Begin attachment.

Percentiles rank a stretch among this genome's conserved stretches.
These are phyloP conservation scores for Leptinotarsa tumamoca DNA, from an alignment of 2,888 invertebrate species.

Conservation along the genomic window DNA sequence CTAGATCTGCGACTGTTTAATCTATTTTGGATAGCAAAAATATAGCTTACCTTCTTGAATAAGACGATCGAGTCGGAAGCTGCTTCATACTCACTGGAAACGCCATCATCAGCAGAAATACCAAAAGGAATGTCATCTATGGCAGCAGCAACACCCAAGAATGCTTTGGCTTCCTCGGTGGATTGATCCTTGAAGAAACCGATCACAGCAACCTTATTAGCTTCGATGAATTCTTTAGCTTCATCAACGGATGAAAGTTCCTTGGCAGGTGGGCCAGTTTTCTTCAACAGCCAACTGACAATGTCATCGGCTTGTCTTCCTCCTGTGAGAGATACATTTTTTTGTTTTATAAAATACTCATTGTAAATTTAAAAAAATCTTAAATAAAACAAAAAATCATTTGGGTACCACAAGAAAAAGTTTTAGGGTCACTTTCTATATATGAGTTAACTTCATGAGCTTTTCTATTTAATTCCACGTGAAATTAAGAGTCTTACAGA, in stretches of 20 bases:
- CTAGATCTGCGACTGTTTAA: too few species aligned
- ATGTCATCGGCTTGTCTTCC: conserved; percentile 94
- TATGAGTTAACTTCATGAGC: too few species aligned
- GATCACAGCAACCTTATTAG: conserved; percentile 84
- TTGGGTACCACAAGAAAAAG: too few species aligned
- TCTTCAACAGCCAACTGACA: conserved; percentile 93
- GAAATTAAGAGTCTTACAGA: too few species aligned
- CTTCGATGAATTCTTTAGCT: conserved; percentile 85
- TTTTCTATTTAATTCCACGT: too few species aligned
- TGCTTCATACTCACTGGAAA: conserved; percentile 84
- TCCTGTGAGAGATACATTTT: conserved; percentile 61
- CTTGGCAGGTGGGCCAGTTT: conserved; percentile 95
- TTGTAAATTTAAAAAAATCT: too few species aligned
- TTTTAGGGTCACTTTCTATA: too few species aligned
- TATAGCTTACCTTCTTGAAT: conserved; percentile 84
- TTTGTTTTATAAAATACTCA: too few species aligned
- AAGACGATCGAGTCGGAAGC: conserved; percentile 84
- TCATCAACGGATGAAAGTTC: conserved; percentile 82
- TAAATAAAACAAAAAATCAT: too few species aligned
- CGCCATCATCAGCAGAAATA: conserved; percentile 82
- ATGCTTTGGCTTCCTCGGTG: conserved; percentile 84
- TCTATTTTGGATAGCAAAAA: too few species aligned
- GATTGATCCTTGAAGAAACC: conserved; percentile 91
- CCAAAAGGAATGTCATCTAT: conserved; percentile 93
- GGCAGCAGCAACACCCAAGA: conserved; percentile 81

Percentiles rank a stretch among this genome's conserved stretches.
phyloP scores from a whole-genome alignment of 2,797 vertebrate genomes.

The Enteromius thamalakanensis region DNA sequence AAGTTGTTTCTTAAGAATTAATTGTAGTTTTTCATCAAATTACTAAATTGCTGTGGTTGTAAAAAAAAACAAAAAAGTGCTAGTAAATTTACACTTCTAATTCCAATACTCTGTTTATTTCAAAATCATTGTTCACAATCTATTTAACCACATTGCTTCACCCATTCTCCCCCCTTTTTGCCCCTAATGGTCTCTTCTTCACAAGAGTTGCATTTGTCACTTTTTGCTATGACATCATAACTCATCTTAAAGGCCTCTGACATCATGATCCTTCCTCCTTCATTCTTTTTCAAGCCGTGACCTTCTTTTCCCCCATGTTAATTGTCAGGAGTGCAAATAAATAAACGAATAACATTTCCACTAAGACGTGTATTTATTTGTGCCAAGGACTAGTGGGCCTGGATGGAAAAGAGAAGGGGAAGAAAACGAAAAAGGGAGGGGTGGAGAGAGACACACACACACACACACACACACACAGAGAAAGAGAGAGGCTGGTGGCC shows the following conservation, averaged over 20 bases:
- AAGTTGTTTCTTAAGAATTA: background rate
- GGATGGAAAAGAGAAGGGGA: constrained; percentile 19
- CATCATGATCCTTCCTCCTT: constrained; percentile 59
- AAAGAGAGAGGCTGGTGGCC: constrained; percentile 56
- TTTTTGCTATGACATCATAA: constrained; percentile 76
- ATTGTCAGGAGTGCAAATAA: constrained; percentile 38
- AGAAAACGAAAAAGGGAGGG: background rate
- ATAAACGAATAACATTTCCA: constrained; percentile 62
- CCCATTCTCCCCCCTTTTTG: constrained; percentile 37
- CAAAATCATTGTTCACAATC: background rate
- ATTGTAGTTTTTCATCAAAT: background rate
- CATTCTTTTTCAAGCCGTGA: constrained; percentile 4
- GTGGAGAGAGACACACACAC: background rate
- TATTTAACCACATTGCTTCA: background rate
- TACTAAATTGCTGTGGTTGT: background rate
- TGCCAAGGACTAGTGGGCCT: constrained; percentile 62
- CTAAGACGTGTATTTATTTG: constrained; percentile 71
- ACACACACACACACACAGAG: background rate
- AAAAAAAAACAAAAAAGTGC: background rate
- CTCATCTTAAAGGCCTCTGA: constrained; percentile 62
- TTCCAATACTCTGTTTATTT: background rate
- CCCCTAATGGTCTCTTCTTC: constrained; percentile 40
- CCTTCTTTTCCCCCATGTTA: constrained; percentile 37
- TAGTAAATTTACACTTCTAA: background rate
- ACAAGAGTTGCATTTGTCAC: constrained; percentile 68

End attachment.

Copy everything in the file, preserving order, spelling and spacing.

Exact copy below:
Percentiles rank a stretch among this genome's conserved stretches.
These are phyloP conservation scores for Leptinotarsa tumamoca DNA, from an alignment of 2,888 invertebrate species.

Conservation along the genomic window DNA sequence CTAGATCTGCGACTGTTTAATCTATTTTGGATAGCAAAAATATAGCTTACCTTCTTGAATAAGACGATCGAGTCGGAAGCTGCTTCATACTCACTGGAAACGCCATCATCAGCAGAAATACCAAAAGGAATGTCATCTATGGCAGCAGCAACACCCAAGAATGCTTTGGCTTCCTCGGTGGATTGATCCTTGAAGAAACCGATCACAGCAACCTTATTAGCTTCGATGAATTCTTTAGCTTCATCAACGGATGAAAGTTCCTTGGCAGGTGGGCCAGTTTTCTTCAACAGCCAACTGACAATGTCATCGGCTTGTCTTCCTCCTGTGAGAGATACATTTTTTTGTTTTATAAAATACTCATTGTAAATTTAAAAAAATCTTAAATAAAACAAAAAATCATTTGGGTACCACAAGAAAAAGTTTTAGGGTCACTTTCTATATATGAGTTAACTTCATGAGCTTTTCTATTTAATTCCACGTGAAATTAAGAGTCTTACAGA, in stretches of 20 bases:
- CTAGATCTGCGACTGTTTAA: too few species aligned
- ATGTCATCGGCTTGTCTTCC: conserved; percentile 94
- TATGAGTTAACTTCATGAGC: too few species aligned
- GATCACAGCAACCTTATTAG: conserved; percentile 84
- TTGGGTACCACAAGAAAAAG: too few species aligned
- TCTTCAACAGCCAACTGACA: conserved; percentile 93
- GAAATTAAGAGTCTTACAGA: too few species aligned
- CTTCGATGAATTCTTTAGCT: conserved; percentile 85
- TTTTCTATTTAATTCCACGT: too few species aligned
- TGCTTCATACTCACTGGAAA: conserved; percentile 84
- TCCTGTGAGAGATACATTTT: conserved; percentile 61
- CTTGGCAGGTGGGCCAGTTT: conserved; percentile 95
- TTGTAAATTTAAAAAAATCT: too few species aligned
- TTTTAGGGTCACTTTCTATA: too few species aligned
- TATAGCTTACCTTCTTGAAT: conserved; percentile 84
- TTTGTTTTATAAAATACTCA: too few species aligned
- AAGACGATCGAGTCGGAAGC: conserved; percentile 84
- TCATCAACGGATGAAAGTTC: conserved; percentile 82
- TAAATAAAACAAAAAATCAT: too few species aligned
- CGCCATCATCAGCAGAAATA: conserved; percentile 82
- ATGCTTTGGCTTCCTCGGTG: conserved; percentile 84
- TCTATTTTGGATAGCAAAAA: too few species aligned
- GATTGATCCTTGAAGAAACC: conserved; percentile 91
- CCAAAAGGAATGTCATCTAT: conserved; percentile 93
- GGCAGCAGCAACACCCAAGA: conserved; percentile 81

Percentiles rank a stretch among this genome's conserved stretches.
phyloP scores from a whole-genome alignment of 2,797 vertebrate genomes.

The Enteromius thamalakanensis region DNA sequence AAGTTGTTTCTTAAGAATTAATTGTAGTTTTTCATCAAATTACTAAATTGCTGTGGTTGTAAAAAAAAACAAAAAAGTGCTAGTAAATTTACACTTCTAATTCCAATACTCTGTTTATTTCAAAATCATTGTTCACAATCTATTTAACCACATTGCTTCACCCATTCTCCCCCCTTTTTGCCCCTAATGGTCTCTTCTTCACAAGAGTTGCATTTGTCACTTTTTGCTATGACATCATAACTCATCTTAAAGGCCTCTGACATCATGATCCTTCCTCCTTCATTCTTTTTCAAGCCGTGACCTTCTTTTCCCCCATGTTAATTGTCAGGAGTGCAAATAAATAAACGAATAACATTTCCACTAAGACGTGTATTTATTTGTGCCAAGGACTAGTGGGCCTGGATGGAAAAGAGAAGGGGAAGAAAACGAAAAAGGGAGGGGTGGAGAGAGACACACACACACACACACACACACACAGAGAAAGAGAGAGGCTGGTGGCC shows the following conservation, averaged over 20 bases:
- AAGTTGTTTCTTAAGAATTA: background rate
- GGATGGAAAAGAGAAGGGGA: constrained; percentile 19
- CATCATGATCCTTCCTCCTT: constrained; percentile 59
- AAAGAGAGAGGCTGGTGGCC: constrained; percentile 56
- TTTTTGCTATGACATCATAA: constrained; percentile 76
- ATTGTCAGGAGTGCAAATAA: constrained; percentile 38
- AGAAAACGAAAAAGGGAGGG: background rate
- ATAAACGAATAACATTTCCA: constrained; percentile 62
- CCCATTCTCCCCCCTTTTTG: constrained; percentile 37
- CAAAATCATTGTTCACAATC: background rate
- ATTGTAGTTTTTCATCAAAT: background rate
- CATTCTTTTTCAAGCCGTGA: constrained; percentile 4
- GTGGAGAGAGACACACACAC: background rate
- TATTTAACCACATTGCTTCA: background rate
- TACTAAATTGCTGTGGTTGT: background rate
- TGCCAAGGACTAGTGGGCCT: constrained; percentile 62
- CTAAGACGTGTATTTATTTG: constrained; percentile 71
- ACACACACACACACACAGAG: background rate
- AAAAAAAAACAAAAAAGTGC: background rate
- CTCATCTTAAAGGCCTCTGA: constrained; percentile 62
- TTCCAATACTCTGTTTATTT: background rate
- CCCCTAATGGTCTCTTCTTC: constrained; percentile 40
- CCTTCTTTTCCCCCATGTTA: constrained; percentile 37
- TAGTAAATTTACACTTCTAA: background rate
- ACAAGAGTTGCATTTGTCAC: constrained; percentile 68